SoftBank, Warburg Pincus, Sequoia Capital, Carlyle Group were among the investors in the meet
The investors raised concerns to union commerce minister Piyush Goyal
Earlier, IVCA had recommended an exemption for AIFs etc
After Indian startups, global investors have reached out to the government seeking clarity on the new FDI rules and the funds it will impact.
A CNBC TV-18 report said that investors like SoftBank, Warburg Pincus, Sequoia Capital, Carlyle Group and several others held a virtual meeting with union commerce minister Piyush Goyal last week. The meeting was to seek clarifications about new FDI rules around investments from entities or beneficiaries based in China.
The investors have sought to understand whether the rules will apply even to funds that may have Chinese as limited partners. A SoftBank spokesperson reportedly said, “We don’t comment on confidential discussions held with relevant stakeholders, including the government.”
The development comes after the India Private Equity and Venture Capital Association (IVCA) reached out to government departments of Department of Promotion of Industry and Internal Trade (DPIIT), NITI Aayog as well as the union finance ministry to seek clarity on the issue.
IVCA has also recommended an exemption for Alternative Investment Funds (AIFs) registered with SEBI and the need for a ceiling on the value of investments under which investments can be done without government approval.
Karthik Reddy, vice-chairperson, IVCA, reportedly said, “We have sought clarity on whether pooled vehicles with Chinese capital will be impacted. IVCA has also asked if there can be a cap below which funding does not need to go through govt approval.”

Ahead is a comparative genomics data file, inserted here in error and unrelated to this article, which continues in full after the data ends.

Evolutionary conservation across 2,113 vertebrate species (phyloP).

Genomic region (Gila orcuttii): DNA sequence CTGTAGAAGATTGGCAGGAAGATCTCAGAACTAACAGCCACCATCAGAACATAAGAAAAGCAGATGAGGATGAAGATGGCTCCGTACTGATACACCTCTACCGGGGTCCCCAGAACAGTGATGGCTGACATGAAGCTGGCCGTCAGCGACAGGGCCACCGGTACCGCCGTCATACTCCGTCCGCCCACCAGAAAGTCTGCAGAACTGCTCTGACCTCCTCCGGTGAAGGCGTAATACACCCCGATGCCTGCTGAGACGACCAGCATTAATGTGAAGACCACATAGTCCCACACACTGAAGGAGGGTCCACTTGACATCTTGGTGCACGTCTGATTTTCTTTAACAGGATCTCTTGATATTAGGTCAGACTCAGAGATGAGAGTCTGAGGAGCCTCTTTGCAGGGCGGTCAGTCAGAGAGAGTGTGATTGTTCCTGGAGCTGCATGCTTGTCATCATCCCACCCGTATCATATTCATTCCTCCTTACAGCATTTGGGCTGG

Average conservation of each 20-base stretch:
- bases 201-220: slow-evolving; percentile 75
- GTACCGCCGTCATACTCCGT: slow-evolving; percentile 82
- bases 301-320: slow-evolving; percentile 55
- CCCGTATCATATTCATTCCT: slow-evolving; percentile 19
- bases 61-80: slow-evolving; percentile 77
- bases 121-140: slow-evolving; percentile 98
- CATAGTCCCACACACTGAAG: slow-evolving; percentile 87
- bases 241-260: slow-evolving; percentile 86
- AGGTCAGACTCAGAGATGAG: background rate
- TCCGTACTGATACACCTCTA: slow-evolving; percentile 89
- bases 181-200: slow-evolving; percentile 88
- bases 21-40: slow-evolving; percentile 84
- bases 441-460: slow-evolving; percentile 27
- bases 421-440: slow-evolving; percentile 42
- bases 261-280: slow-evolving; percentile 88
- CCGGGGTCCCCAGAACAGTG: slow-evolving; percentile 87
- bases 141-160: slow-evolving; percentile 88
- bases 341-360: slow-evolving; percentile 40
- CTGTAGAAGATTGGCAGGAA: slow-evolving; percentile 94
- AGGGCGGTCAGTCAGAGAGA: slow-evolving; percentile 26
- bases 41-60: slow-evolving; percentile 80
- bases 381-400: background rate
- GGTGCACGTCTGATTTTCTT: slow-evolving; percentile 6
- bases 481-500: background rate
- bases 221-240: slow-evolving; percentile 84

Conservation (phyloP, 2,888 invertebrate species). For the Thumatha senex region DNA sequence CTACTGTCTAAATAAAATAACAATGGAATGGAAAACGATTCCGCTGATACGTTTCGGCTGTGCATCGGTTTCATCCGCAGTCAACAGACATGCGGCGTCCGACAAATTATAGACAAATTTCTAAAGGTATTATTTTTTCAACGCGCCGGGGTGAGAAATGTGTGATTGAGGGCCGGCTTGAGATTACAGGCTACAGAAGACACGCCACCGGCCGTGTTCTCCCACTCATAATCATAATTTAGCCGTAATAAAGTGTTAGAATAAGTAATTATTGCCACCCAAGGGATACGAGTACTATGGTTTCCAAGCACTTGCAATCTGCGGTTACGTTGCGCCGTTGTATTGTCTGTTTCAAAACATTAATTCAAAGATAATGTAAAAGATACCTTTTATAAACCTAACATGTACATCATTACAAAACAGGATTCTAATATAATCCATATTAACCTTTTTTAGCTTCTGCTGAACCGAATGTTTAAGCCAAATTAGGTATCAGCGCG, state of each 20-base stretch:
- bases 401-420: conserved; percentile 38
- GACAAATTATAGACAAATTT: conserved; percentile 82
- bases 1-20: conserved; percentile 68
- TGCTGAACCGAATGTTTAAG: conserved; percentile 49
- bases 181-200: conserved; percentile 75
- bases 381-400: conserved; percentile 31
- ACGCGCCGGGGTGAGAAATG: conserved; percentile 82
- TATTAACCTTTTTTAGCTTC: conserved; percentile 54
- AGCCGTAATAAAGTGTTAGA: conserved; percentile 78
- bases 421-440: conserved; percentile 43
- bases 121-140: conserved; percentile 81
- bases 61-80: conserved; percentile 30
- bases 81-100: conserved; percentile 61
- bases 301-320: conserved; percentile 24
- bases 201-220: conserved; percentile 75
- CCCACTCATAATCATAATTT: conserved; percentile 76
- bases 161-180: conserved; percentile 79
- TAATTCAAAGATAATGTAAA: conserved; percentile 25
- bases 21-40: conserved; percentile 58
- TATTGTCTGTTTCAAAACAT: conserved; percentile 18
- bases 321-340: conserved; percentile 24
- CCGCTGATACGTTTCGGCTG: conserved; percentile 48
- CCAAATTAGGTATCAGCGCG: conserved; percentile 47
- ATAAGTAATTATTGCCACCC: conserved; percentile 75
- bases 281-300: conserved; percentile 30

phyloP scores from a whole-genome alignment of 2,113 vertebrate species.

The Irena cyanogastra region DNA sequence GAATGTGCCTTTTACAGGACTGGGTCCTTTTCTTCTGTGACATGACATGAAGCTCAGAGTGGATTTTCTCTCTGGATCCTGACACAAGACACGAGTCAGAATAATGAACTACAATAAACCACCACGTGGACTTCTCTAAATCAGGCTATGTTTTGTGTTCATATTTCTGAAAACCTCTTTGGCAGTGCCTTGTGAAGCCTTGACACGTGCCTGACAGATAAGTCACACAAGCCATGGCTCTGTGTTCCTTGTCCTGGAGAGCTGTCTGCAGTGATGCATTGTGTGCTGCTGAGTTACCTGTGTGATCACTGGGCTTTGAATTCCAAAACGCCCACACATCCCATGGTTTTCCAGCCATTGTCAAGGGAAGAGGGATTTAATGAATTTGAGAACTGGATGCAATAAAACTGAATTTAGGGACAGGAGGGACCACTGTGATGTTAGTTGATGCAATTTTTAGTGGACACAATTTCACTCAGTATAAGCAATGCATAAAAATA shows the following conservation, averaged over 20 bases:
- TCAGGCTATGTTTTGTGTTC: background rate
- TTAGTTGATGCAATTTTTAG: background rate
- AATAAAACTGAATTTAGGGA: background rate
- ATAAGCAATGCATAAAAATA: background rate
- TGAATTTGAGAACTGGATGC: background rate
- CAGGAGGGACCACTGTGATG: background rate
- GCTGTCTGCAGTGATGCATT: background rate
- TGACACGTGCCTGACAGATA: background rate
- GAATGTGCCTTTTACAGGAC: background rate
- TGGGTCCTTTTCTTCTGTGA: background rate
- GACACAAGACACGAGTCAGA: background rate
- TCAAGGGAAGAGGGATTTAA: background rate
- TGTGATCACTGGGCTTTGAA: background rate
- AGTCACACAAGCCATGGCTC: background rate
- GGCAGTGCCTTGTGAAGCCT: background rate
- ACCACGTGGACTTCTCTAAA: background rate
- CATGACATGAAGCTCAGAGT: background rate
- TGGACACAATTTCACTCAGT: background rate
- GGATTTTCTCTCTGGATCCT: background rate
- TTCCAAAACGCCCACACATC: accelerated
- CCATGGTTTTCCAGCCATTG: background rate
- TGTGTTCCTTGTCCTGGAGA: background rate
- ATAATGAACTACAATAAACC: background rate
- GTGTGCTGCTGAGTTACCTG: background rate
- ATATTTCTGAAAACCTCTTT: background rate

In light of the recent changes in FDI rules, which restrict direct investments from China as well as other neighbouring countries, several startups and investors have been concerned.
To put it in perspective, Chinese investments in India have grown from $1.6 Bn in 2014 to over $8 Bn in 2017. Further in the context of segment-wise deals between 2014-2019, more than 234 funding deals have been done with Chinese investor participation of which, 49% or 115 were in the growth stage and 39% or 91 were in the late stage.
Hence, undoubtedly, China contributes a significant portion to Indian startup funding. Therefore, the new FDI regulations have raised questions about the impact along with the finer details of the matter.
In the Inc42 Show, the ecosystem experts had identified key incentives to be taken by the government to support the domestic investments. This included differentiating sector-based investments etc.
Siddarth Pai, founding partner, 3one4 Capital suggested that the government can incentivise investments in the startup ecosystem by creating conditions conducive for larger domestic investors like life insurance companies, University endowments etc to invest into AIFs and startups.